Top of page
Health

Bionic leg gives amputees feelings of real a real limb: study

team walking

A team led by Swiss institutions has developed bionic legs that allow amputees walk freely while thinking about different activities other than controlling the device.

The study were published in the journal Science Translational Medicine showed that tiny electrodes implanted in the patients’ thigh nerve give them natural sensations of touching the ground with the foot.

Djurica Resanovic, one of the volunteers, says, “The first time that I felt my leg, my foot, it was very interesting, like my own leg, after several years.” Wearing a blindfold and earplugs, Resanovic could tell where the foot was being touched, or how much the knee was flexed. “I recognized when they touched thumb, heel or foot, anywhere else.”

A sensorized insole is placed under the prosthetic foot. The signals from the insole and prosthetic knee sensors are translated in impulses of current, the language of the human nervous system, which are delivered to the residual peripheral nerve through tiny electrodes implanted transversally into the nerve itself. Then, the signals from the residual nerves are conveyed to the brain, which is able to perceive what happens at the prosthesis and to adjust the walking accordingly. The machine and the body are connected. Regaining limb awareness allows the subjects to feel obstacles underfoot and to avoid falls.

“We developed the first leg with feelings for highly disabled, above-knee amputees, which enabled them to surpass unexpected obstacles without falling, or to climb stairs much faster. These two tasks are extremely difficult, if even possible, for amputees wearing commercial prostheses,” said Stanisa Raspopovic, professor at ETH Zurich.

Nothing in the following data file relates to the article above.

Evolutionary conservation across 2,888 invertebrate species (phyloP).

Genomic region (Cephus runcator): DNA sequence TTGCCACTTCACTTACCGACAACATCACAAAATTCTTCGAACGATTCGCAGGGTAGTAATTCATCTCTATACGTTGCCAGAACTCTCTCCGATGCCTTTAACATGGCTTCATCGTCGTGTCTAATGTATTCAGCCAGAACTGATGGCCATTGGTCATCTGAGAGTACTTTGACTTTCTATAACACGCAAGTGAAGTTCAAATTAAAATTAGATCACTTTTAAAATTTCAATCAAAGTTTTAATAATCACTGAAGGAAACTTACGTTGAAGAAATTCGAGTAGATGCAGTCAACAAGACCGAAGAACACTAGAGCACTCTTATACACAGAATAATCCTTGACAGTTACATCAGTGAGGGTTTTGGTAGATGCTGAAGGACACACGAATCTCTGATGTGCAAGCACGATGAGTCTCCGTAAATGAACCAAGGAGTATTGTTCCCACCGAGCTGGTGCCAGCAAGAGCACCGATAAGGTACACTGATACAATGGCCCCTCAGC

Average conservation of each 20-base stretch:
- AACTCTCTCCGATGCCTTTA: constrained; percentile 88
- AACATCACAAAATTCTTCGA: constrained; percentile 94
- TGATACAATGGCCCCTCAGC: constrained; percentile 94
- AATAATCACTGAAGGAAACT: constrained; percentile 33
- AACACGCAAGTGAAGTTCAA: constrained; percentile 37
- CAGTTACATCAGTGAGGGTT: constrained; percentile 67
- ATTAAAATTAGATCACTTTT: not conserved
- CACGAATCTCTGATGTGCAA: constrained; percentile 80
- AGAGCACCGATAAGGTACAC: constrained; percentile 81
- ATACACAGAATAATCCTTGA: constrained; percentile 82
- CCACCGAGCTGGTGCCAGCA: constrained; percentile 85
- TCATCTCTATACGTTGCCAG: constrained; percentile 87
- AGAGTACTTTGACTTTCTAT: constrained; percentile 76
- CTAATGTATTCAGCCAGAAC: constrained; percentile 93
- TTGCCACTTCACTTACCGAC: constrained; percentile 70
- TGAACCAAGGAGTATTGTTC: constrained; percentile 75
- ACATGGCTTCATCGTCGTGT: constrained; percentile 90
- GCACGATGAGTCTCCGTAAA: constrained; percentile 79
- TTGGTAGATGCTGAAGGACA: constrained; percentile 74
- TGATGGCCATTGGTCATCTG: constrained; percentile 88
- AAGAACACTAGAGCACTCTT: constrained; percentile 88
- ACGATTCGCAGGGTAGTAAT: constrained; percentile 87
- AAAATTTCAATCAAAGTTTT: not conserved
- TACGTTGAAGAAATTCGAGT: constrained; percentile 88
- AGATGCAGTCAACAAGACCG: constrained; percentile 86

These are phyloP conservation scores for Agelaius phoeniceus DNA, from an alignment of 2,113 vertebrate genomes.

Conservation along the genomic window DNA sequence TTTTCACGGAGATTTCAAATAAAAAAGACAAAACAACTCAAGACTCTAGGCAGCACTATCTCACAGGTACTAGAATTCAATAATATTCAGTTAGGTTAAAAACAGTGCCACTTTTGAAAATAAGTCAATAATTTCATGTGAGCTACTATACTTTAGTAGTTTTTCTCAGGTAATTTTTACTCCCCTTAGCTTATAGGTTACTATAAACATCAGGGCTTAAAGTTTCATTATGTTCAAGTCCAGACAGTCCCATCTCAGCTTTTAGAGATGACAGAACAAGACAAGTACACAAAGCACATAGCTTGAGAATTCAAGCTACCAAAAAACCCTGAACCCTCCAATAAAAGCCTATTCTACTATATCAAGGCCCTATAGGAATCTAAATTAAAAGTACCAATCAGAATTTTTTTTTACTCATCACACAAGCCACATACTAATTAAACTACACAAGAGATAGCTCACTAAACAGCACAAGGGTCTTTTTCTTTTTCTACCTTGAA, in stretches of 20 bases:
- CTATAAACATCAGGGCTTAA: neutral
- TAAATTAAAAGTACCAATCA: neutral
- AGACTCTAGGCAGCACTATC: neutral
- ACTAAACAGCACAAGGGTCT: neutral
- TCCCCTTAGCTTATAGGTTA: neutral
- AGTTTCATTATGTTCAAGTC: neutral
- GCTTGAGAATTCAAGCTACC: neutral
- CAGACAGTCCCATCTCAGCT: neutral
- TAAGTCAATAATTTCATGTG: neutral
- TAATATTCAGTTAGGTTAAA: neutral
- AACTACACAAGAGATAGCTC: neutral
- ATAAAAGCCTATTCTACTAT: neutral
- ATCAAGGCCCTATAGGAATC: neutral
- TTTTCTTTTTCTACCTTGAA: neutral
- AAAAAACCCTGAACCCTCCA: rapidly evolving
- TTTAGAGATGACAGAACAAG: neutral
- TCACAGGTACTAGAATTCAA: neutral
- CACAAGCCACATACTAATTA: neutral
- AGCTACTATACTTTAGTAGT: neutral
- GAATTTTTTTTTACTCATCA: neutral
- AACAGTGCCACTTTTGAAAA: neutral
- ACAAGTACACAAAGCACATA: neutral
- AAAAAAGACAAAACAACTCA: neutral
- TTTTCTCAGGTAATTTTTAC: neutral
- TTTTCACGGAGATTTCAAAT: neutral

You might also like

cigarette close up cigarette close up

New evidence links passive smoking with dangerous heart rhythm disorder

Exposure to secondhand smoke – even at small amounts –…

kid infront of computer screen kid infront of computer screen

UNMC’s Munroe-Meyer Institute introduces autism diagnostic tool

The UNMC Munroe-Meyer Institute is piloting a new diagnostic tool…

Hussein Alawieh, a graduate student in Dr. José del R. Millán's lab, wears a cap packed with electrodes that is hooked up to a computer. The electrodes gather data by measuring electrical signals from the brain, and the decoder interprets that information and translates it into game action. Hussein Alawieh, a graduate student in Dr. José del R. Millán's lab, wears a cap packed with electrodes that is hooked up to a computer. The electrodes gather data by measuring electrical signals from the brain, and the decoder interprets that information and translates it into game action.

Universal brain-computer interface enables thought-controlled gaming

Imagine playing a racing game like Mario Kart, using only…

woman with vision disabilities using computer with refreshable braille display woman with vision disabilities using computer with refreshable braille display

Software enables users with vision disabilities to create interactive charts

More and more tools are emerging to help users create…